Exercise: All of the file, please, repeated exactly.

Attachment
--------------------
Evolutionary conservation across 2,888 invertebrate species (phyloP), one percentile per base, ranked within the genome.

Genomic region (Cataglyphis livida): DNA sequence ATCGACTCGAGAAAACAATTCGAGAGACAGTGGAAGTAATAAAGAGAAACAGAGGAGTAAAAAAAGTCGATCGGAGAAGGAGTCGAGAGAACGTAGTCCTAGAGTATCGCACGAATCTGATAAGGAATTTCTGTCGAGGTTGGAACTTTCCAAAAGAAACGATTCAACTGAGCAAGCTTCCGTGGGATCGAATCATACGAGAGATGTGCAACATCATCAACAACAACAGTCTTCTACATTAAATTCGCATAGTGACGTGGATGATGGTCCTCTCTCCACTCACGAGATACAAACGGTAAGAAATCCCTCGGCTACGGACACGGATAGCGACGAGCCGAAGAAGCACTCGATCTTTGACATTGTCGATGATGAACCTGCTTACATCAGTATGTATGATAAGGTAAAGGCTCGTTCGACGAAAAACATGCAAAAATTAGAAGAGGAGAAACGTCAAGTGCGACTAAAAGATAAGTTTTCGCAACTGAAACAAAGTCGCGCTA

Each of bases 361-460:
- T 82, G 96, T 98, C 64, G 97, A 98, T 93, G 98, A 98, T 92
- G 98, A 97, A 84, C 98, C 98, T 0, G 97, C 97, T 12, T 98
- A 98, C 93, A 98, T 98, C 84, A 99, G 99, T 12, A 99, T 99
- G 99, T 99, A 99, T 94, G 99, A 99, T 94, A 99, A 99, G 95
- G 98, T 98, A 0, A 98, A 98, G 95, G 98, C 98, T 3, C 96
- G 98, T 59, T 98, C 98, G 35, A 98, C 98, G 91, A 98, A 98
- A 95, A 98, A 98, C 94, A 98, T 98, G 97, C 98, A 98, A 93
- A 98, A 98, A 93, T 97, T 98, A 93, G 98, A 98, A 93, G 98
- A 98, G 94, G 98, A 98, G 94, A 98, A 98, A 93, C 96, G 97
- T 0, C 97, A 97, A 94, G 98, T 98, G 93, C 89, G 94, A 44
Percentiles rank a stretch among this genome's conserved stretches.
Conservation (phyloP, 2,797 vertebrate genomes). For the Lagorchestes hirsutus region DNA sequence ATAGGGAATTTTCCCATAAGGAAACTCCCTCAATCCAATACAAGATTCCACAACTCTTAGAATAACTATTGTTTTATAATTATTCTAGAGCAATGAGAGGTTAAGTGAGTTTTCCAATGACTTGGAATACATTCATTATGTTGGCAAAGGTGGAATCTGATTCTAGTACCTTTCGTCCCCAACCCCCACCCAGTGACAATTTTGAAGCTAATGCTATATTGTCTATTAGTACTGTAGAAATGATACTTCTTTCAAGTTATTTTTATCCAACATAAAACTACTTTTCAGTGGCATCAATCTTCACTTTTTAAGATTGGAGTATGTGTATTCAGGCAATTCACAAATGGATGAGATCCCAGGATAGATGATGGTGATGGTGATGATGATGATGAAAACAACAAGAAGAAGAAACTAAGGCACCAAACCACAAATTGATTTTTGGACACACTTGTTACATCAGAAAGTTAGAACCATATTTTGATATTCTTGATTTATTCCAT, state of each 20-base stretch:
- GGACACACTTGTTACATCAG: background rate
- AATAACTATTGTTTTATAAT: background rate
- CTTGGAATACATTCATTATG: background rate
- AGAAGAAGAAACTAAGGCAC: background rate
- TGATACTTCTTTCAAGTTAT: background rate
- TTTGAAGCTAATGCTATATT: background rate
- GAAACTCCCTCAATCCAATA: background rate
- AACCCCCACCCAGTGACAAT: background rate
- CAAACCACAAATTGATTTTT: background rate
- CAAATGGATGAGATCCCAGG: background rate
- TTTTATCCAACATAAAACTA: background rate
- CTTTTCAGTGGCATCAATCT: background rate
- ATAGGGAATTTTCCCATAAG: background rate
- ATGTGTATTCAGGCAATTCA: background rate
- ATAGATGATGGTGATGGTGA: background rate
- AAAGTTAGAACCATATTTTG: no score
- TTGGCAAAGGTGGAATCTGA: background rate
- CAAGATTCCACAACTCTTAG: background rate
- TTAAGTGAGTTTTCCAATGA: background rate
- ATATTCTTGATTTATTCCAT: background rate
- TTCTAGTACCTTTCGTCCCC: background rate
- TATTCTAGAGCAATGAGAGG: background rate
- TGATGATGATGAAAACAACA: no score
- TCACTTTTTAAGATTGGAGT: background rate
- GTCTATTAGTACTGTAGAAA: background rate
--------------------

Evolutionary conservation across 2,888 invertebrate species (phyloP), one percentile per base, ranked within the genome.

Genomic region (Cataglyphis livida): DNA sequence ATCGACTCGAGAAAACAATTCGAGAGACAGTGGAAGTAATAAAGAGAAACAGAGGAGTAAAAAAAGTCGATCGGAGAAGGAGTCGAGAGAACGTAGTCCTAGAGTATCGCACGAATCTGATAAGGAATTTCTGTCGAGGTTGGAACTTTCCAAAAGAAACGATTCAACTGAGCAAGCTTCCGTGGGATCGAATCATACGAGAGATGTGCAACATCATCAACAACAACAGTCTTCTACATTAAATTCGCATAGTGACGTGGATGATGGTCCTCTCTCCACTCACGAGATACAAACGGTAAGAAATCCCTCGGCTACGGACACGGATAGCGACGAGCCGAAGAAGCACTCGATCTTTGACATTGTCGATGATGAACCTGCTTACATCAGTATGTATGATAAGGTAAAGGCTCGTTCGACGAAAAACATGCAAAAATTAGAAGAGGAGAAACGTCAAGTGCGACTAAAAGATAAGTTTTCGCAACTGAAACAAAGTCGCGCTA

Each of bases 361-460:
- T 82, G 96, T 98, C 64, G 97, A 98, T 93, G 98, A 98, T 92
- G 98, A 97, A 84, C 98, C 98, T 0, G 97, C 97, T 12, T 98
- A 98, C 93, A 98, T 98, C 84, A 99, G 99, T 12, A 99, T 99
- G 99, T 99, A 99, T 94, G 99, A 99, T 94, A 99, A 99, G 95
- G 98, T 98, A 0, A 98, A 98, G 95, G 98, C 98, T 3, C 96
- G 98, T 59, T 98, C 98, G 35, A 98, C 98, G 91, A 98, A 98
- A 95, A 98, A 98, C 94, A 98, T 98, G 97, C 98, A 98, A 93
- A 98, A 98, A 93, T 97, T 98, A 93, G 98, A 98, A 93, G 98
- A 98, G 94, G 98, A 98, G 94, A 98, A 98, A 93, C 96, G 97
- T 0, C 97, A 97, A 94, G 98, T 98, G 93, C 89, G 94, A 44
Percentiles rank a stretch among this genome's conserved stretches.
Conservation (phyloP, 2,797 vertebrate genomes). For the Lagorchestes hirsutus region DNA sequence ATAGGGAATTTTCCCATAAGGAAACTCCCTCAATCCAATACAAGATTCCACAACTCTTAGAATAACTATTGTTTTATAATTATTCTAGAGCAATGAGAGGTTAAGTGAGTTTTCCAATGACTTGGAATACATTCATTATGTTGGCAAAGGTGGAATCTGATTCTAGTACCTTTCGTCCCCAACCCCCACCCAGTGACAATTTTGAAGCTAATGCTATATTGTCTATTAGTACTGTAGAAATGATACTTCTTTCAAGTTATTTTTATCCAACATAAAACTACTTTTCAGTGGCATCAATCTTCACTTTTTAAGATTGGAGTATGTGTATTCAGGCAATTCACAAATGGATGAGATCCCAGGATAGATGATGGTGATGGTGATGATGATGATGAAAACAACAAGAAGAAGAAACTAAGGCACCAAACCACAAATTGATTTTTGGACACACTTGTTACATCAGAAAGTTAGAACCATATTTTGATATTCTTGATTTATTCCAT, state of each 20-base stretch:
- GGACACACTTGTTACATCAG: background rate
- AATAACTATTGTTTTATAAT: background rate
- CTTGGAATACATTCATTATG: background rate
- AGAAGAAGAAACTAAGGCAC: background rate
- TGATACTTCTTTCAAGTTAT: background rate
- TTTGAAGCTAATGCTATATT: background rate
- GAAACTCCCTCAATCCAATA: background rate
- AACCCCCACCCAGTGACAAT: background rate
- CAAACCACAAATTGATTTTT: background rate
- CAAATGGATGAGATCCCAGG: background rate
- TTTTATCCAACATAAAACTA: background rate
- CTTTTCAGTGGCATCAATCT: background rate
- ATAGGGAATTTTCCCATAAG: background rate
- ATGTGTATTCAGGCAATTCA: background rate
- ATAGATGATGGTGATGGTGA: background rate
- AAAGTTAGAACCATATTTTG: no score
- TTGGCAAAGGTGGAATCTGA: background rate
- CAAGATTCCACAACTCTTAG: background rate
- TTAAGTGAGTTTTCCAATGA: background rate
- ATATTCTTGATTTATTCCAT: background rate
- TTCTAGTACCTTTCGTCCCC: background rate
- TATTCTAGAGCAATGAGAGG: background rate
- TGATGATGATGAAAACAACA: no score
- TCACTTTTTAAGATTGGAGT: background rate
- GTCTATTAGTACTGTAGAAA: background rate